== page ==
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MLS begins 25th season: We can be bigger than baseball

Optimism for the future of the sport and league run high among owners as the season begins Saturday.
Inter Miami CF co-owners Jorge Mas, left, and David Beckham, right, pose for photos with Major League Soccer Commissioner Don Garber during the Major League Soccer 25th Season kickoff event, New York, Wednesday, Feb. 26, 2020. (AP Photo/Richard Drew) [RICHARD DREW  |  AP]
Inter Miami CF co-owners Jorge Mas, left, and David Beckham, right, pose for photos with Major League Soccer Commissioner Don Garber during the Major League Soccer 25th Season kickoff event, New York, Wednesday, Feb. 26, 2020. (AP Photo/Richard Drew) [RICHARD DREW | AP]

NEW YORK — Three days ahead of the start of Major League Soccer’s 25th season, owners, executives and players gathered for a day of unbridled optimism and hyperbole.

Los Angeles FC lead owner Larry Berg predicted MLS will surpass major-league baseball in popularity during the next 10 years. Inter Miami managing owner Jorge Mas maintained it will be of higher quality than England’s Premier League and Spain’s La Liga by 2045.

MLS anticipates soccer’s status in the United States will be boosted when the Americans co-host the 2026 World Cup with Mexico and Canada.

“We definitely have the demographics in our favor, both in terms of youth and diversity. So I think we’ll pass baseball and hockey and be the No. 3 sport in the U.S. behind football and basketball,” Berg said Wednesday at the league’s kickoff event.

The season begins Saturday with eight games.

MLS expanded to 26 teams this season with the addition of David Beckham’s Inter Miami and Nashville, and plans are in place to reach 30 franchises by 2022, triple the league’s low from 2002-04. The league has increasingly attracted better players from South America, and Berg called youth academies the league’s “crown jewel.”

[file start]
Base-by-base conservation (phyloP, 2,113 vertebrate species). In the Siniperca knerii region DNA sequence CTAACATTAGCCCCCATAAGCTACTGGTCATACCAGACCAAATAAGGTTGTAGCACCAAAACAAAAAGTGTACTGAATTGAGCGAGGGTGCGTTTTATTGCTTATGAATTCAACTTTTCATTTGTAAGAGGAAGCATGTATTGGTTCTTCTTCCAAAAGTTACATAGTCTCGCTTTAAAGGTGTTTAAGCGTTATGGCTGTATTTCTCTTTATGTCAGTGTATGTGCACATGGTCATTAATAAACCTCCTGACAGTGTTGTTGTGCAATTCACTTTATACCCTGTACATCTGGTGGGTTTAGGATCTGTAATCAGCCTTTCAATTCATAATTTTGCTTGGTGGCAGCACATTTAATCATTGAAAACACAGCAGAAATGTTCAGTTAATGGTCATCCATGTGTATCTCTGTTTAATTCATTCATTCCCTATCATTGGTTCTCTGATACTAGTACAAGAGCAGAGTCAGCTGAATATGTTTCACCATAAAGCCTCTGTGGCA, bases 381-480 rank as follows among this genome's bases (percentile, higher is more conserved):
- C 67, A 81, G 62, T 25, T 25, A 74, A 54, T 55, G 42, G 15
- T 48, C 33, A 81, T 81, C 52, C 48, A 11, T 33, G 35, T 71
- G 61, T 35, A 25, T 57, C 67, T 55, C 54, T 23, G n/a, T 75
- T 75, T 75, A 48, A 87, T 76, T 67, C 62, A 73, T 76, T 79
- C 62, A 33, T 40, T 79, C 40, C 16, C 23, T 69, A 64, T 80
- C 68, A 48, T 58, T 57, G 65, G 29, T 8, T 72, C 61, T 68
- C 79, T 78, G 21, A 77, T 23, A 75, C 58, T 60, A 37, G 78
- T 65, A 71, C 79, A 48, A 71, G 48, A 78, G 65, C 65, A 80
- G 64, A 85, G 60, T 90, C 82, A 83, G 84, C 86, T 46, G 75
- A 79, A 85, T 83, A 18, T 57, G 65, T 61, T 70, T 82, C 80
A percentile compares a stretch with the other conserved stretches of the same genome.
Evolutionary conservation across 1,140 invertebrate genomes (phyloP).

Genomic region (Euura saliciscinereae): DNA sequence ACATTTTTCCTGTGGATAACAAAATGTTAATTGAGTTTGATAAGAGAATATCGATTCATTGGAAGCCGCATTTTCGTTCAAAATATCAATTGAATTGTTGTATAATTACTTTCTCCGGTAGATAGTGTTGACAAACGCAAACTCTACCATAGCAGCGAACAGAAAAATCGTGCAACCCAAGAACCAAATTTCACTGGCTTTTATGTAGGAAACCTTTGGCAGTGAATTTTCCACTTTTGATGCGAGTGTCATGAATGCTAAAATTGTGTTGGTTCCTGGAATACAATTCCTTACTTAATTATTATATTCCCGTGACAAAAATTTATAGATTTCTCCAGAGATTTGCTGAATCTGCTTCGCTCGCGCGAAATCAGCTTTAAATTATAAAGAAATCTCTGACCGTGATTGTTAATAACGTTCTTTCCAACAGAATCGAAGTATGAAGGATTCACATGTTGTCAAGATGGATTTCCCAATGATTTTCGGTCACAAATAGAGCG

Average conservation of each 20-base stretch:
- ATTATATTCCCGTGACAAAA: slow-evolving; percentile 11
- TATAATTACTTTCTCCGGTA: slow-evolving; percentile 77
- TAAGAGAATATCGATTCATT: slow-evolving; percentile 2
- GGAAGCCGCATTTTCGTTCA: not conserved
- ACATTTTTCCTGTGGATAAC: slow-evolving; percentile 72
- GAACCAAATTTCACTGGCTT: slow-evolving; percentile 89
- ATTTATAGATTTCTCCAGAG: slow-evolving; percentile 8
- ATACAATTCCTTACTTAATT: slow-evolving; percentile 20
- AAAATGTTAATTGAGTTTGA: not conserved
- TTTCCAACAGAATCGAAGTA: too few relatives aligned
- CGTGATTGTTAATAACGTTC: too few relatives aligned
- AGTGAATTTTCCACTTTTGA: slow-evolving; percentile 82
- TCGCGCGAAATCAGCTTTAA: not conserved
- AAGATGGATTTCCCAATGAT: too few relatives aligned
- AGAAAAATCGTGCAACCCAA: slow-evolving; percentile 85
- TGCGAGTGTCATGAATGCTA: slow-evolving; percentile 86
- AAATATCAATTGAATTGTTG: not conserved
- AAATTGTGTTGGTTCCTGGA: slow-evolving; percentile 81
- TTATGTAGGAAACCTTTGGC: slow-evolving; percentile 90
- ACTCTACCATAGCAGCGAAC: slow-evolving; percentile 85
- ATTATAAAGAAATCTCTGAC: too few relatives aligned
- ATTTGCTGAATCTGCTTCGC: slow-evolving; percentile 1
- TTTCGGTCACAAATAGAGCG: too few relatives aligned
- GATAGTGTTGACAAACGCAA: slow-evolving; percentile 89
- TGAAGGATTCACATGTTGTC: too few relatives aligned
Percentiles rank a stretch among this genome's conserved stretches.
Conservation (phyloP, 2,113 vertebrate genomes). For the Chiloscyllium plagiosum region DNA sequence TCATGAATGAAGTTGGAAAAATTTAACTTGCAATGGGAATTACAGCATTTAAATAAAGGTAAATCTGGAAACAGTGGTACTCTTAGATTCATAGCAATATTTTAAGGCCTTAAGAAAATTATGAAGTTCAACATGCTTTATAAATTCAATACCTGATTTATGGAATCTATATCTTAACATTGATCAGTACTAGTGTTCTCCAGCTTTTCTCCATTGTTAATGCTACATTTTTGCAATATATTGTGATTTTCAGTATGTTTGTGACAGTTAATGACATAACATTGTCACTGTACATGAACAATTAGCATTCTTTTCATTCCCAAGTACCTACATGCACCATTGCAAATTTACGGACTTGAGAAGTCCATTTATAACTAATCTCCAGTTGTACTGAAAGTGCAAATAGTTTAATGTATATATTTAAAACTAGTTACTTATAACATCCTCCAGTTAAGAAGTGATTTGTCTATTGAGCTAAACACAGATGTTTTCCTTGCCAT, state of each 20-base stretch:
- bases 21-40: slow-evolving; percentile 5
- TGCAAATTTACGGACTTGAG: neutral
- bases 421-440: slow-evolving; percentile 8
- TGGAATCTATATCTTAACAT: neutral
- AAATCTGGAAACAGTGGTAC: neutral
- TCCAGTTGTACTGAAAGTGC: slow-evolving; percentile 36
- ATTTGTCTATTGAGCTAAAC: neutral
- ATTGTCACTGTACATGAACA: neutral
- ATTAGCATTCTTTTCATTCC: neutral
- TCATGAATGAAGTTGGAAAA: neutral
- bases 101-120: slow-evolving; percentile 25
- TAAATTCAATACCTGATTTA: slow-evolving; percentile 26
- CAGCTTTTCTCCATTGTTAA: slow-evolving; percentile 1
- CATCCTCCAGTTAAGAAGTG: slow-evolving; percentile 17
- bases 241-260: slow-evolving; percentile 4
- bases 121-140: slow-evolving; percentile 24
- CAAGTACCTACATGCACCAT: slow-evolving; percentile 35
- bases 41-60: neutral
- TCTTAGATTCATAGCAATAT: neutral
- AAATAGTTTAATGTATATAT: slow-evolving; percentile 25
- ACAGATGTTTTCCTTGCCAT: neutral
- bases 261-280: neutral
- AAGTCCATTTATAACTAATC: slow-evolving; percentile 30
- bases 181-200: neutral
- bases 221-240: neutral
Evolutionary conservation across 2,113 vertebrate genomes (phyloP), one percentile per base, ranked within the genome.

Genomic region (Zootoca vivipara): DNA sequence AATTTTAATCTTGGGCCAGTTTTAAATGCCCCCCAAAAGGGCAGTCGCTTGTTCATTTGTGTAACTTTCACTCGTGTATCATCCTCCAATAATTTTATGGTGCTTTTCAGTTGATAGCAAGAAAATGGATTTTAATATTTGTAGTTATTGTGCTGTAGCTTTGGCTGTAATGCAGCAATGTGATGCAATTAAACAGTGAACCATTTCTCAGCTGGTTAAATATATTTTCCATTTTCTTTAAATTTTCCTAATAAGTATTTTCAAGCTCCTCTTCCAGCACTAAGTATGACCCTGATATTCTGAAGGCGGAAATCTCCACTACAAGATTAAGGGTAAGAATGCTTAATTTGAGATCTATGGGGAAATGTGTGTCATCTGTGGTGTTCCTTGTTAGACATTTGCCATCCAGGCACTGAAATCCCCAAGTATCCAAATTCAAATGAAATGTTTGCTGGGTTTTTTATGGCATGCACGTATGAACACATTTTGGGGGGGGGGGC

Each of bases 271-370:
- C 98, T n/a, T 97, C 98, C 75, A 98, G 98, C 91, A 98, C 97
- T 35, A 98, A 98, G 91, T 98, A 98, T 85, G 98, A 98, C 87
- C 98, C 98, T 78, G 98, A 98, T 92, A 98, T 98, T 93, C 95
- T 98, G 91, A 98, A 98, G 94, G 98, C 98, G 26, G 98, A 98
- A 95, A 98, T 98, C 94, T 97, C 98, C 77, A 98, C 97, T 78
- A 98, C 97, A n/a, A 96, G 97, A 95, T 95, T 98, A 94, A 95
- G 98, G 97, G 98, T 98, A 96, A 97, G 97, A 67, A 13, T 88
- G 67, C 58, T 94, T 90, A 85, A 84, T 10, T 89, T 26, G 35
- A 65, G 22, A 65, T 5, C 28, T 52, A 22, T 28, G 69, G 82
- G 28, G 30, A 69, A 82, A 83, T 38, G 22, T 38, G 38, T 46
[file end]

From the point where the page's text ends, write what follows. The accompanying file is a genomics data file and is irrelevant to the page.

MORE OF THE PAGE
Related: Will MLS take another chance on Tampa Bay?

“The academies will be pumping out just incredible talent, which will help both the league and the U.S. men’s national team such that we will vault way past Liga MX, and the U.S. men’s national team will vault way past Mexico, and then it will come down to the media deals," Berg said. "Whether we can be a top-five league or a top-three league will really come down at the end of the day to money, our ability to compete for players.”

“I think the good news is players want to play here. We’re the United States of America. People want to live here. It’s an incredible lifestyle. The infrastructure is fantastic.”

Mas partnered with former England captain Beckham and envisioned the league’s 50th year in 2045.

“I think the MLS will be one of the top sports leagues in the United States. I think it will be on par or exceed the best leagues in the world, the Premier League or Serie A or La Liga worldwide,” Mas said. “I think that the MLS 25 years from now will be Premier League-ish, if we want to so-call it that, on the metrics that leagues are measured by.”

U.S. national team coach Gregg Berhalter thinks American video values will be key.

“I see in the 25 years, the whole world watching our game on television,” he said. “The production quality that we can produce in America, we’re going to be the leader in soccer.”

Clark Hunt, CEO of MLS’s Dallas team and the NFL’s Kansas City Chiefs, compared soccer’s progress in the United States to that of the NFL, which celebrated its 100th anniversary last season.

“The momentum that we have, I think, has a chance to take us to where the NFL is today,” he said.

Beckham boosted the league when he played for the LA Galaxy from 2007-12, a deal that gave him the right to buy an expansion fee at a discounted price of $25 million.

“Do I think in the next 10 years (MLS) will challenge the European leagues? It’s what we all hope for. It’s what we all strive to commit to,” Beckham said. “This should never be a league where players from Europe come to retire. That’s not where you want to be. It’s not where we want to be as owners.”

Austin, Texas, and Charlotte, N.C., join the league next year, followed by St. Louis and Sacramento, Calif.

Charlotte, announced in December, agreed to pay a $325 million expansion fee. The original teams that started play in 1996 — a group that included the Tampa Bay Mutiny — paid $5 million each.

The Mutiny, plagued by financial, ownership and attendance issues, folded in 2002.

Detroit, Las Vegas and Phoenix remain in contact with the league, which also is monitoring efforts in San Diego. More warm-weather cities would help the schedule early and late in the year.

“We have no plan in place to go past 30 (teams),” commissioner Don Garber said. “It’s conceivable that in time we might look at a larger league to be able to address some of those challenges.”

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